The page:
Human Reaction Under Stress

By Officer David Pienta I remember the first time I had someone run from me on a traffic stop. I was still a rookie. I was partnered up with a full-time deputy, waiting for my FTO training to begin formally. It was a clear night. My partner was driving. The department’s chase policy was not to chase unless the driver had or was committing a forcible felony. We did what we would always do, use our overhead lights to indicate a stop. However, this stretch of road was not conducive to traffic stops, as there were limited spots a vehicle could pull over. This time, rather than pull onto a side street, the car driven by the suspect pulled perpendicular across the side road. This blocked the side street and made us stop nearly in the middle of the 2-lane highway. The stop was called out on the radio per protocol. As my partner walked up to the driver side of the car, he informed he was going to ask the driver to reposition his car to get us off the road, and he wanted me to move our squad car behind the suspect’s car. I was making my way behind our car when the suspect took off from the stop. I felt like I was running in slow motion trying to get back to my passenger door and get in the car. I got in, and my partner hit the gas. Before I knew it, we were nearing speeds of 100 MPH trying to catch up to the suspect, lights on. Being a rookie, with my adrenaline not as high as my partner’s, I knew we were not allowed to chase by policy. However, my partner had taken the radio mic from me to prevent me from calling it out. I used my handheld mic and called out the pursuit, the description, direction of travel and speed. The shift supervisor called off the pursuit, much to the displeasure of my partner. He pulled over, beat the steering wheel while cussing up a storm. He stopped the car, kicked the tires a few times. My partner then told me he needed me to drive because he was too upset that the car and driver got away.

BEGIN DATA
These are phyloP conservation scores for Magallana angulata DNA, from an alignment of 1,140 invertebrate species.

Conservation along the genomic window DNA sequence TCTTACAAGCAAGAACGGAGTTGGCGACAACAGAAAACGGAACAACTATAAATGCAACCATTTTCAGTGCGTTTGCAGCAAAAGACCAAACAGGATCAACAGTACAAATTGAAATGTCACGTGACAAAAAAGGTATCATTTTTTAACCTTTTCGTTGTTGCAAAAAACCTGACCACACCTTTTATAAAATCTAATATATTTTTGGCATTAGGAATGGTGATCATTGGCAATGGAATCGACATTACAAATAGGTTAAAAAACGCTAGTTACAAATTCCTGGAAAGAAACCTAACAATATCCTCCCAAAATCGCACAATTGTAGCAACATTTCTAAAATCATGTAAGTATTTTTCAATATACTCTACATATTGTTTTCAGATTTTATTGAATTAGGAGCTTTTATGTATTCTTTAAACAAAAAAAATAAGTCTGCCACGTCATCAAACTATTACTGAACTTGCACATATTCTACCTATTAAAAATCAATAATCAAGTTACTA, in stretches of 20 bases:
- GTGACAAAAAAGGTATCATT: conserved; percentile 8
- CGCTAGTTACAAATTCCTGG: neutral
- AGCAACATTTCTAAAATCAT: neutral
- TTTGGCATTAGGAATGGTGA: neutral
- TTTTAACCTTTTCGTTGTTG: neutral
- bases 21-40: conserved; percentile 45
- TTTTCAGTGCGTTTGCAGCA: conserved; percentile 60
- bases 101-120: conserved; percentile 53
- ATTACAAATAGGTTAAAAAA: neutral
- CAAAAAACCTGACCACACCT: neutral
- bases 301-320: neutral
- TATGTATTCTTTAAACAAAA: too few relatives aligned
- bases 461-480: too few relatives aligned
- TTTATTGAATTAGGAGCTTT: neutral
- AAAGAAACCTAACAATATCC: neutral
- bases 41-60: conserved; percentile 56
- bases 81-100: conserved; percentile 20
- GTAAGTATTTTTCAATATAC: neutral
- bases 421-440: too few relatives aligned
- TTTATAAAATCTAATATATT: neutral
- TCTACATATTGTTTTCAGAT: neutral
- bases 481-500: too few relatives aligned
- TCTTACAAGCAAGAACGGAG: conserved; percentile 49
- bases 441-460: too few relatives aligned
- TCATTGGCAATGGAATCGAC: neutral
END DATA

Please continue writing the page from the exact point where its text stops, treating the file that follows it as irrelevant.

We must remember this job is not personal. We must take our emotions out of our job. It was not my partner or me as a person that caused this guy to flee; it was the uniform and the patrol car. It could have been anyone in uniform driving it, and the results would have been the same. We can not let our emotions dictate our response.
We must remain in control to make sound and safe decisions that will result in us going home the same way we came to work. Find ways to take the stress out of your life through hobbies or exercise. We cannot win every incident we face. Just remember, as a wise instructor once taught me, bad money keeps turning back up. I promise you this was not the first time this suspect fled, and it will not be his last. The suspect will eventually get caught. Make sure you stay in both the policy and the law. But also take the time to make sure the risk is worth the reward.